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Browse Prior Art Database

Twisted Nematic Liquid Crystal Display for Gray Scale Application

IP.com Disclosure Number: IPCOM000121675D
Original Publication Date: 1991-Sep-01
Included in the Prior Art Database: 2005-Apr-03
Document File: 2 page(s) / 71K

Publishing Venue

IBM

Related People

Takano, H: AUTHOR [+2]

Abstract

Disclosed is a twisted nematic liquid crystal display (TN LCD), of which the commonly used viewing direction is set up to be the direction which does not provide good contrast ratio but rather good gray scale recognition.

This text was extracted from an ASCII text file.
This is the abbreviated version, containing approximately 88% of the total text.

Twisted Nematic Liquid Crystal Display for Gray Scale Application

      Disclosed is a twisted nematic liquid crystal display (TN
LCD), of which the commonly used viewing direction is set up to be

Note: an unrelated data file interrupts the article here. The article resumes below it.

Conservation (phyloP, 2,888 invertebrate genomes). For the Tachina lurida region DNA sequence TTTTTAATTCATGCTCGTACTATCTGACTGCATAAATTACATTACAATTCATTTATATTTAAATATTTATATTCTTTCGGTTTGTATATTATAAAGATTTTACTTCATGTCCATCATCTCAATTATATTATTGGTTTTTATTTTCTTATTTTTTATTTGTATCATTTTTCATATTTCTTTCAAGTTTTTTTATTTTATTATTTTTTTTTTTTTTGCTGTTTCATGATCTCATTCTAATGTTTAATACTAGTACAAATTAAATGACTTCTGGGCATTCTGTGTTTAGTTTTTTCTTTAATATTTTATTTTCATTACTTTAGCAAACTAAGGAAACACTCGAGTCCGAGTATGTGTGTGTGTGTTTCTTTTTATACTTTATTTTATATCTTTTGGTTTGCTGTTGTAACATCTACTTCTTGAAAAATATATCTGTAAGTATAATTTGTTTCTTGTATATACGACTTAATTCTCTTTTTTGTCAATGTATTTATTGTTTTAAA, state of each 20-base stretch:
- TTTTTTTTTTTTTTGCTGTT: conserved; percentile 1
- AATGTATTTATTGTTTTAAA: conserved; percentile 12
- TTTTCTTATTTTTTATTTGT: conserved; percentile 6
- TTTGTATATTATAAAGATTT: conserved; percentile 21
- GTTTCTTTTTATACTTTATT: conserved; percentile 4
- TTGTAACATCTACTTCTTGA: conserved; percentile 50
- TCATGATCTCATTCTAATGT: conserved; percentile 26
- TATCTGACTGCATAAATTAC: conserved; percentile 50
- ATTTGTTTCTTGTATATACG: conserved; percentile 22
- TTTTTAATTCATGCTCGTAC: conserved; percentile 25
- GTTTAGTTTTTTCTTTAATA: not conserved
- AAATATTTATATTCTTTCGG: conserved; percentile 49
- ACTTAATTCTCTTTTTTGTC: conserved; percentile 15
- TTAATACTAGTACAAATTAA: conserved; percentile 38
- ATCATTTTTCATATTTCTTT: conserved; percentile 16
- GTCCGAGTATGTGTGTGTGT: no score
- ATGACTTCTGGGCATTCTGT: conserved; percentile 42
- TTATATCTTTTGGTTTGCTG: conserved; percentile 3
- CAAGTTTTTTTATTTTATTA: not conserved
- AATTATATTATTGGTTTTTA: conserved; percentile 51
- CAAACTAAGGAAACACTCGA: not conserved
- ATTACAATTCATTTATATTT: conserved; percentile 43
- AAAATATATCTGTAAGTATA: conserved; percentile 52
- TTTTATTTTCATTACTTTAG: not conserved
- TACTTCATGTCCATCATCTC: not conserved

the direction which does not provide good contrast ratio but rather
good gray scale recognition.

      TN LCD has a helical molecular structure and shows an optical
activity.  When a low voltage is applied parallel to the helical
axis, the helical structure of the liquid crystal molecules becomes
deformed and optical activity disappears.  The disappearance of the
optical activity depends on viewing direction.  Usually, in the
bi-level TN LCD, the commonly used viewing direction is set up to be
the direction in which we can obtain maximum contrast ratio; in other
words, in which maximum disappearance of the optical activity occurs.
But, in gray scale TN LCD, it becomes known that we cannot recognize
gray scales well from the direction in which we can obtain maximum
contrast ratio.

      The disclosed TN LCD provides better gray scale legibility by
setting up use of the direction opposite to the direction which
provides maximum contrast ratio.

      There are two optical modes in normally white TN LCD. They are
an extraordinary ray-dominant mode (abbreviated as e-mode) and an
ordinary ray-dominant mode (abbreviated as o-mode).

      The figures show polar viewing angle dependence of 8-level
transmittance with human eye correction.  The usual viewing zone
...